Not London, England. On the eve of Prince William’s wedding I am reminded of the last book in Anthony Trollope’s Palliser series, concerned as it is with the marriages of titled people to commoners.
Among other things The Duke’s Children is a book about the barriers of class, and the reasons for those barriers, and the reasons why those barriers might be breached; the middle-class Mr. Trollope is greatly interested in both nobility of degree and nobility of education and character. My Anglophilia is more Shakespearean than Windsorian, and my social circle is aristocrat-free. But the ideal of an aristocracy in the hands of a good novelist is well worth reading.
The Duke is grieved when his only daughter, Lady Mary, gives her heart to the younger son of an old English family, a prepossessing but penniless young man who loves her but who also intends to keep her in the luxury to which she is acccustomed by living on her money. The Duke is grieved again when his elder son and heir, Lord Silverbridge, wants to marry a wealthy and beautiful American, who has charming manners and a learned father but whose pedigree is two generations removed from the docks.
Omnium is a political Liberal whose honest intentions to improve the education and aspirations of the common man do not extend to lowering the social connections of his children. But, loving those children, in the end he gives in and sets himself to love the people they love, as Trollope assures us from the beginning he must.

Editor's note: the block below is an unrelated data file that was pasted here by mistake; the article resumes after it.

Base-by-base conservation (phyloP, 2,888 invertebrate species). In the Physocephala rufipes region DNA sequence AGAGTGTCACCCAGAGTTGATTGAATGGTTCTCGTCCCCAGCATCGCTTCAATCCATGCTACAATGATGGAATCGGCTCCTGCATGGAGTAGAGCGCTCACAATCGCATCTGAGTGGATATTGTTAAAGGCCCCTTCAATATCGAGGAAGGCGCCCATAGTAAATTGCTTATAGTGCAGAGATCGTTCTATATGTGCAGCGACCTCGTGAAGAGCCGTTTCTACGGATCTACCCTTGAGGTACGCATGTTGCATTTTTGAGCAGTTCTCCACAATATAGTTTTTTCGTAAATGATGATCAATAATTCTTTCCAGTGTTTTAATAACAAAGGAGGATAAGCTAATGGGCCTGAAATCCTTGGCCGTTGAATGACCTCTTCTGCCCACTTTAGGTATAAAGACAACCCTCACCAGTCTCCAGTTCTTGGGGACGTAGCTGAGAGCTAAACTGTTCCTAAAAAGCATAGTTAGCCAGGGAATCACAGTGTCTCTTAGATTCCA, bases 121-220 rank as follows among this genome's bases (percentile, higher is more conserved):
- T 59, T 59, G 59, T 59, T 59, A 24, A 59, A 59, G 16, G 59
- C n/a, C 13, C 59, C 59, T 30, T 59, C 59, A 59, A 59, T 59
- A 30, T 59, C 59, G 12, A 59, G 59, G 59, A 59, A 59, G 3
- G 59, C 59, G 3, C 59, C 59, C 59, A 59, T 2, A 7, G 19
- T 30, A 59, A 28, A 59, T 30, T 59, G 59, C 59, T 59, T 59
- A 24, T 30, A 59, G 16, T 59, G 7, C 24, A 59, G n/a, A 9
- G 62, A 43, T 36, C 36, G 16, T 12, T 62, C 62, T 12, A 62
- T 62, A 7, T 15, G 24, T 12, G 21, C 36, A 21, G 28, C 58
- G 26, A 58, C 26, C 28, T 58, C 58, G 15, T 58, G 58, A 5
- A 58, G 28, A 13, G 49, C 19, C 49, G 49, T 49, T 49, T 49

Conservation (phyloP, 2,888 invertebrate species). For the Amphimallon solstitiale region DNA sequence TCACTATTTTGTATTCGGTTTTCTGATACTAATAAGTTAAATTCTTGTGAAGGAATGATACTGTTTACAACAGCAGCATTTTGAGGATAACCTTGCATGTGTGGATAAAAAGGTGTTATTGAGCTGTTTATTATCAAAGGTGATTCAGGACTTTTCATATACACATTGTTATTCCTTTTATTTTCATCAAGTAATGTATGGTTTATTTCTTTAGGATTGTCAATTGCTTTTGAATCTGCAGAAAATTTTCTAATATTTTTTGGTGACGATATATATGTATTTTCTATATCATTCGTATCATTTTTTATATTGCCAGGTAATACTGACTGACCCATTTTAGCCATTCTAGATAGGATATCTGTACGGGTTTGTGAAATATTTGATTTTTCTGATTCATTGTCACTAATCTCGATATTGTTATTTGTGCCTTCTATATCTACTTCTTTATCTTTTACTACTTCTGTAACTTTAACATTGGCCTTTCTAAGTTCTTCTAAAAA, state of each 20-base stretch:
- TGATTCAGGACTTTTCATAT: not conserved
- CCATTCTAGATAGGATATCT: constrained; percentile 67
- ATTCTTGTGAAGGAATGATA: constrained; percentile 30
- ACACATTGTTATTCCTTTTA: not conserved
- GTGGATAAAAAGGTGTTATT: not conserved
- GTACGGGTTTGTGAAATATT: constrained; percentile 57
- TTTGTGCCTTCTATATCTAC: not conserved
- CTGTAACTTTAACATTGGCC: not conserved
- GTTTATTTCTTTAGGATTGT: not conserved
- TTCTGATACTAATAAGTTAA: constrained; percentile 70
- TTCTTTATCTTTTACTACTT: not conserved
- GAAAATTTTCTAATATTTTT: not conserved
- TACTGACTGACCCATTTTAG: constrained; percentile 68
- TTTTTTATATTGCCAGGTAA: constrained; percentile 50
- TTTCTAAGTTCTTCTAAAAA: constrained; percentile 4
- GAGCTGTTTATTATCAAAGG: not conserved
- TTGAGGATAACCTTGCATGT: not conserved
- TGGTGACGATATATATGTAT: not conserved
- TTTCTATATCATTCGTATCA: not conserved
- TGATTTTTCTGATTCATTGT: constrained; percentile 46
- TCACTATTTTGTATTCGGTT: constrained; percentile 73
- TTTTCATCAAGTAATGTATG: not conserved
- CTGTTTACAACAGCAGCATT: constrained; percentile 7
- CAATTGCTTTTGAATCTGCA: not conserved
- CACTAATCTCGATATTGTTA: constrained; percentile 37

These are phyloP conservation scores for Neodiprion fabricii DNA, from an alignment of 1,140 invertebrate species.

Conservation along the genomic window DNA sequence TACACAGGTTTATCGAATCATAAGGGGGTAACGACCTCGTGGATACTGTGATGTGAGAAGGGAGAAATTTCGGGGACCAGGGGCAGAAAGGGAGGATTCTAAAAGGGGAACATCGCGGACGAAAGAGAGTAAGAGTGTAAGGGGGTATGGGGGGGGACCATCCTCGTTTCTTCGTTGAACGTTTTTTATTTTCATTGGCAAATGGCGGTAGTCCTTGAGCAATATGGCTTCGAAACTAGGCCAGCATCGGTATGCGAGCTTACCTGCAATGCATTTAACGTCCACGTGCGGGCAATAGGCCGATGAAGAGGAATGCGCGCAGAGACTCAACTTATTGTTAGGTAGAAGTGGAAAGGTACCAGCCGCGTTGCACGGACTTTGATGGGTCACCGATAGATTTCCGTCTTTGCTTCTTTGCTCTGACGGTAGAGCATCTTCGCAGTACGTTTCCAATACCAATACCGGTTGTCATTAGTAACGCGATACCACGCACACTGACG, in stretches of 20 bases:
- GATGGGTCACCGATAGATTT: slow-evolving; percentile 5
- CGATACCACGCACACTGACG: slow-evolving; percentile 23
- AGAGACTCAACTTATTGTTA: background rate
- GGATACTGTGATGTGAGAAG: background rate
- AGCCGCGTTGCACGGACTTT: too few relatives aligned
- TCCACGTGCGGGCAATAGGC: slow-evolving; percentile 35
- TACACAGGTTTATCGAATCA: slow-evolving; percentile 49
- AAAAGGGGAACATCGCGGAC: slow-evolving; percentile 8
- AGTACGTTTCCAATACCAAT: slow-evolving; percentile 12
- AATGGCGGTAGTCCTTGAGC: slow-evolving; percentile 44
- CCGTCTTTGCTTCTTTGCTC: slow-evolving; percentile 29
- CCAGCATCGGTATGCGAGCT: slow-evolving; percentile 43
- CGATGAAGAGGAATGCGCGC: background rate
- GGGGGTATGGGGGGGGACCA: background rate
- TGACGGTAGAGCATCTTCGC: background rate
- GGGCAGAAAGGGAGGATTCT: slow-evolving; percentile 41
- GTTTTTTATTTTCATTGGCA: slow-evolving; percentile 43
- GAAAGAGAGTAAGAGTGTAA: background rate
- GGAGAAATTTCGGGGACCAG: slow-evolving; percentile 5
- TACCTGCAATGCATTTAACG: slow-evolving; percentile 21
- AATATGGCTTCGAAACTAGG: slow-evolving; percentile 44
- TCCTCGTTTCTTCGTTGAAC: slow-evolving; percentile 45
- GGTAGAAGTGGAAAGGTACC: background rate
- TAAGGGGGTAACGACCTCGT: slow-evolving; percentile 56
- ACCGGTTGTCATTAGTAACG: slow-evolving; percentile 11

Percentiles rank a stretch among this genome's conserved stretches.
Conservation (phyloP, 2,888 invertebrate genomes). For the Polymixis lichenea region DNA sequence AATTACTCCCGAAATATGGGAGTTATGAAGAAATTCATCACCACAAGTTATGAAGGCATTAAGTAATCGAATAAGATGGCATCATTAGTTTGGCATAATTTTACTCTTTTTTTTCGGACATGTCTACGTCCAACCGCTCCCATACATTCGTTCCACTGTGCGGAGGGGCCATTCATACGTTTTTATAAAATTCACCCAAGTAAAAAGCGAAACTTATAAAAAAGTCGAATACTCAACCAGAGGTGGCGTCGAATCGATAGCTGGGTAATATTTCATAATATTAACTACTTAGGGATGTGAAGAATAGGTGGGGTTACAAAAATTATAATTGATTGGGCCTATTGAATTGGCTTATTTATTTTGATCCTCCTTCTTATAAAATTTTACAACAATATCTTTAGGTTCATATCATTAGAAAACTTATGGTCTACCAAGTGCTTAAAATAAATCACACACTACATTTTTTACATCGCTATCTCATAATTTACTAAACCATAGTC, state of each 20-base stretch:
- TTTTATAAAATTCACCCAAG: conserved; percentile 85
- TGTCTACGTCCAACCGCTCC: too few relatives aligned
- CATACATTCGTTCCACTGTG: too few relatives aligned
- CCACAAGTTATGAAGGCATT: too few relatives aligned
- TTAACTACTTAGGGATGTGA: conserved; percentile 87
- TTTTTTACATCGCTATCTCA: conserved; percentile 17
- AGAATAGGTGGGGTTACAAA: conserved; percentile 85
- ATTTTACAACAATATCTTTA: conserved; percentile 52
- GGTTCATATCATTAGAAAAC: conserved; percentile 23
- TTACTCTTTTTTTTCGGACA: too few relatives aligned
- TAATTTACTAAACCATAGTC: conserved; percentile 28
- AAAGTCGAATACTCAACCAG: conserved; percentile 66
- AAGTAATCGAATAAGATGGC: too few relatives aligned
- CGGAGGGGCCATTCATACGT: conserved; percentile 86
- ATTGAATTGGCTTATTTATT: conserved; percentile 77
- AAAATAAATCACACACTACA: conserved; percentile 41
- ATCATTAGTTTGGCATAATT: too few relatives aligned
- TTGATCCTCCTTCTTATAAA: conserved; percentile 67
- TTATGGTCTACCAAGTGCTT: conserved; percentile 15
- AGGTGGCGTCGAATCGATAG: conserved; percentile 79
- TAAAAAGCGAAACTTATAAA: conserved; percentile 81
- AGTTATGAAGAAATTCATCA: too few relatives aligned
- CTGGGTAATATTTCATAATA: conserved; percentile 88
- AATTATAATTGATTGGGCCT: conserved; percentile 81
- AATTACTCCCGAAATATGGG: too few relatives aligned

Along the way there is much discussion about the necessary obedience and obligation within families, of the difference between personal friends and public acquaintances, and of the need to hold to standards of behavior that are well above what any law can require—in other words, the proper way for any of us to act in private and in society, and in particular the aspirations and obligations (not always met, in any age) of an aristocracy.
Here in the New World in the 21st century we idealize meritocracy, even though our meritocracy at times conspicuously lacks merit. And so to some modern minds the standards of an aristocracy of both class and character might seem not so much antique as a relief. After all, an aristocracy is supposed to be a meritocracy maintained over time, preserved within certain families, which hold to certain high standards of behavior and patriotism.
Speaking ideally. Perhaps the romance of that ideal is one good reason to be watching, early Friday morning.
photo by DG Jones